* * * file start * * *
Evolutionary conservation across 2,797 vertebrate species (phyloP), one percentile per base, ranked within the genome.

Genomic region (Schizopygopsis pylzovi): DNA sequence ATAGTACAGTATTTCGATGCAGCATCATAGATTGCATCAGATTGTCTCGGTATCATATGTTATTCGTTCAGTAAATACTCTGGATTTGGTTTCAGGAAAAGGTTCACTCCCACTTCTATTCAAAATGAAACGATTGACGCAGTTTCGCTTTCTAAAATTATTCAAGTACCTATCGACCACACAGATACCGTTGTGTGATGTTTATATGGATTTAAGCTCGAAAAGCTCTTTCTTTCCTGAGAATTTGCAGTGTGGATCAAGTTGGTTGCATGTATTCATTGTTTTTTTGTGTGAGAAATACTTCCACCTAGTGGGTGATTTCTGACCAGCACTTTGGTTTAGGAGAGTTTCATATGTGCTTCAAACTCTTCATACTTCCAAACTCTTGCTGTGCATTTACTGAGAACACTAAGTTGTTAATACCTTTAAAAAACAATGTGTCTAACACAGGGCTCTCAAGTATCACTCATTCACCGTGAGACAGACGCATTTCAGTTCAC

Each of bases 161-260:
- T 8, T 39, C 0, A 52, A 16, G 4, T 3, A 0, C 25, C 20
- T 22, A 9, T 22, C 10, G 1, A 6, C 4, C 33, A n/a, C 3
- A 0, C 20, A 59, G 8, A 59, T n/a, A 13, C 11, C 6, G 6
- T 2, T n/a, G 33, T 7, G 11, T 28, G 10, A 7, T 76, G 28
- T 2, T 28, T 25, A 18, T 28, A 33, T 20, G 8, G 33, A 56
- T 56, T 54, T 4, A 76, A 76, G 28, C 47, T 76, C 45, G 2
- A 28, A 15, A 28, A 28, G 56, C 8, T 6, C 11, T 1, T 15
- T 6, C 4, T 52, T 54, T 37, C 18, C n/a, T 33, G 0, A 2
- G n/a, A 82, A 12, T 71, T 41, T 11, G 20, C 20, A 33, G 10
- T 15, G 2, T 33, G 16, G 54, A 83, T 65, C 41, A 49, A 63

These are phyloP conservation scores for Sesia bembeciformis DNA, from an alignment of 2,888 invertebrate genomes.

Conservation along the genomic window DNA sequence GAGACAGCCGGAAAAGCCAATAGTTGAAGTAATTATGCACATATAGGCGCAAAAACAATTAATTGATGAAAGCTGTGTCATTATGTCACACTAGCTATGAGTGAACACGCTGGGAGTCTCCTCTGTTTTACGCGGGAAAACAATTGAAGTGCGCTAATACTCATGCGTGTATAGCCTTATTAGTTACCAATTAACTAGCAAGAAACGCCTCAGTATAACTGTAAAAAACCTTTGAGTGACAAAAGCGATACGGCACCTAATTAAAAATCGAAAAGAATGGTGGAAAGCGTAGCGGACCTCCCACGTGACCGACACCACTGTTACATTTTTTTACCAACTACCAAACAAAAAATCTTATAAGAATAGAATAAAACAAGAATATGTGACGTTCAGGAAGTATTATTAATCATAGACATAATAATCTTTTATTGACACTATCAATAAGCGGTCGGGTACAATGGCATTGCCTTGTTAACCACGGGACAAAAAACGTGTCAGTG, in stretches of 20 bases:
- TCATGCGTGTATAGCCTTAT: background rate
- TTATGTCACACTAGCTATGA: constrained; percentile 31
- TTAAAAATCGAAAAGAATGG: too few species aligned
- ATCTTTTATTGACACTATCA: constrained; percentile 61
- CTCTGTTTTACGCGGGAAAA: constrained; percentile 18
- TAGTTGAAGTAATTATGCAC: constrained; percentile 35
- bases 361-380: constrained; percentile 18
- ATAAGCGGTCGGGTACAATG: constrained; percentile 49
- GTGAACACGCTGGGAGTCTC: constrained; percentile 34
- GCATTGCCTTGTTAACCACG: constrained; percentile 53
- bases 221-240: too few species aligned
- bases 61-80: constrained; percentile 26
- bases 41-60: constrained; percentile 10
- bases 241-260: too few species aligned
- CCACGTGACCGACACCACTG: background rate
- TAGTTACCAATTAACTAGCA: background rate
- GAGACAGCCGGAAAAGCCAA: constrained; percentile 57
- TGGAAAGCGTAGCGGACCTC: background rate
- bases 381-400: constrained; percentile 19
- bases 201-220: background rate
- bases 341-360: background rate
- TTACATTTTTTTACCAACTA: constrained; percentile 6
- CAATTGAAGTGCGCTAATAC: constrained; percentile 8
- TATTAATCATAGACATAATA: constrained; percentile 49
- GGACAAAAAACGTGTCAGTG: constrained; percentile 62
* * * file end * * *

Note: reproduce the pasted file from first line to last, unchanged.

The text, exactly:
Evolutionary conservation across 2,797 vertebrate species (phyloP), one percentile per base, ranked within the genome.

Genomic region (Schizopygopsis pylzovi): DNA sequence ATAGTACAGTATTTCGATGCAGCATCATAGATTGCATCAGATTGTCTCGGTATCATATGTTATTCGTTCAGTAAATACTCTGGATTTGGTTTCAGGAAAAGGTTCACTCCCACTTCTATTCAAAATGAAACGATTGACGCAGTTTCGCTTTCTAAAATTATTCAAGTACCTATCGACCACACAGATACCGTTGTGTGATGTTTATATGGATTTAAGCTCGAAAAGCTCTTTCTTTCCTGAGAATTTGCAGTGTGGATCAAGTTGGTTGCATGTATTCATTGTTTTTTTGTGTGAGAAATACTTCCACCTAGTGGGTGATTTCTGACCAGCACTTTGGTTTAGGAGAGTTTCATATGTGCTTCAAACTCTTCATACTTCCAAACTCTTGCTGTGCATTTACTGAGAACACTAAGTTGTTAATACCTTTAAAAAACAATGTGTCTAACACAGGGCTCTCAAGTATCACTCATTCACCGTGAGACAGACGCATTTCAGTTCAC

Each of bases 161-260:
- T 8, T 39, C 0, A 52, A 16, G 4, T 3, A 0, C 25, C 20
- T 22, A 9, T 22, C 10, G 1, A 6, C 4, C 33, A n/a, C 3
- A 0, C 20, A 59, G 8, A 59, T n/a, A 13, C 11, C 6, G 6
- T 2, T n/a, G 33, T 7, G 11, T 28, G 10, A 7, T 76, G 28
- T 2, T 28, T 25, A 18, T 28, A 33, T 20, G 8, G 33, A 56
- T 56, T 54, T 4, A 76, A 76, G 28, C 47, T 76, C 45, G 2
- A 28, A 15, A 28, A 28, G 56, C 8, T 6, C 11, T 1, T 15
- T 6, C 4, T 52, T 54, T 37, C 18, C n/a, T 33, G 0, A 2
- G n/a, A 82, A 12, T 71, T 41, T 11, G 20, C 20, A 33, G 10
- T 15, G 2, T 33, G 16, G 54, A 83, T 65, C 41, A 49, A 63

These are phyloP conservation scores for Sesia bembeciformis DNA, from an alignment of 2,888 invertebrate genomes.

Conservation along the genomic window DNA sequence GAGACAGCCGGAAAAGCCAATAGTTGAAGTAATTATGCACATATAGGCGCAAAAACAATTAATTGATGAAAGCTGTGTCATTATGTCACACTAGCTATGAGTGAACACGCTGGGAGTCTCCTCTGTTTTACGCGGGAAAACAATTGAAGTGCGCTAATACTCATGCGTGTATAGCCTTATTAGTTACCAATTAACTAGCAAGAAACGCCTCAGTATAACTGTAAAAAACCTTTGAGTGACAAAAGCGATACGGCACCTAATTAAAAATCGAAAAGAATGGTGGAAAGCGTAGCGGACCTCCCACGTGACCGACACCACTGTTACATTTTTTTACCAACTACCAAACAAAAAATCTTATAAGAATAGAATAAAACAAGAATATGTGACGTTCAGGAAGTATTATTAATCATAGACATAATAATCTTTTATTGACACTATCAATAAGCGGTCGGGTACAATGGCATTGCCTTGTTAACCACGGGACAAAAAACGTGTCAGTG, in stretches of 20 bases:
- TCATGCGTGTATAGCCTTAT: background rate
- TTATGTCACACTAGCTATGA: constrained; percentile 31
- TTAAAAATCGAAAAGAATGG: too few species aligned
- ATCTTTTATTGACACTATCA: constrained; percentile 61
- CTCTGTTTTACGCGGGAAAA: constrained; percentile 18
- TAGTTGAAGTAATTATGCAC: constrained; percentile 35
- bases 361-380: constrained; percentile 18
- ATAAGCGGTCGGGTACAATG: constrained; percentile 49
- GTGAACACGCTGGGAGTCTC: constrained; percentile 34
- GCATTGCCTTGTTAACCACG: constrained; percentile 53
- bases 221-240: too few species aligned
- bases 61-80: constrained; percentile 26
- bases 41-60: constrained; percentile 10
- bases 241-260: too few species aligned
- CCACGTGACCGACACCACTG: background rate
- TAGTTACCAATTAACTAGCA: background rate
- GAGACAGCCGGAAAAGCCAA: constrained; percentile 57
- TGGAAAGCGTAGCGGACCTC: background rate
- bases 381-400: constrained; percentile 19
- bases 201-220: background rate
- bases 341-360: background rate
- TTACATTTTTTTACCAACTA: constrained; percentile 6
- CAATTGAAGTGCGCTAATAC: constrained; percentile 8
- TATTAATCATAGACATAATA: constrained; percentile 49
- GGACAAAAAACGTGTCAGTG: constrained; percentile 62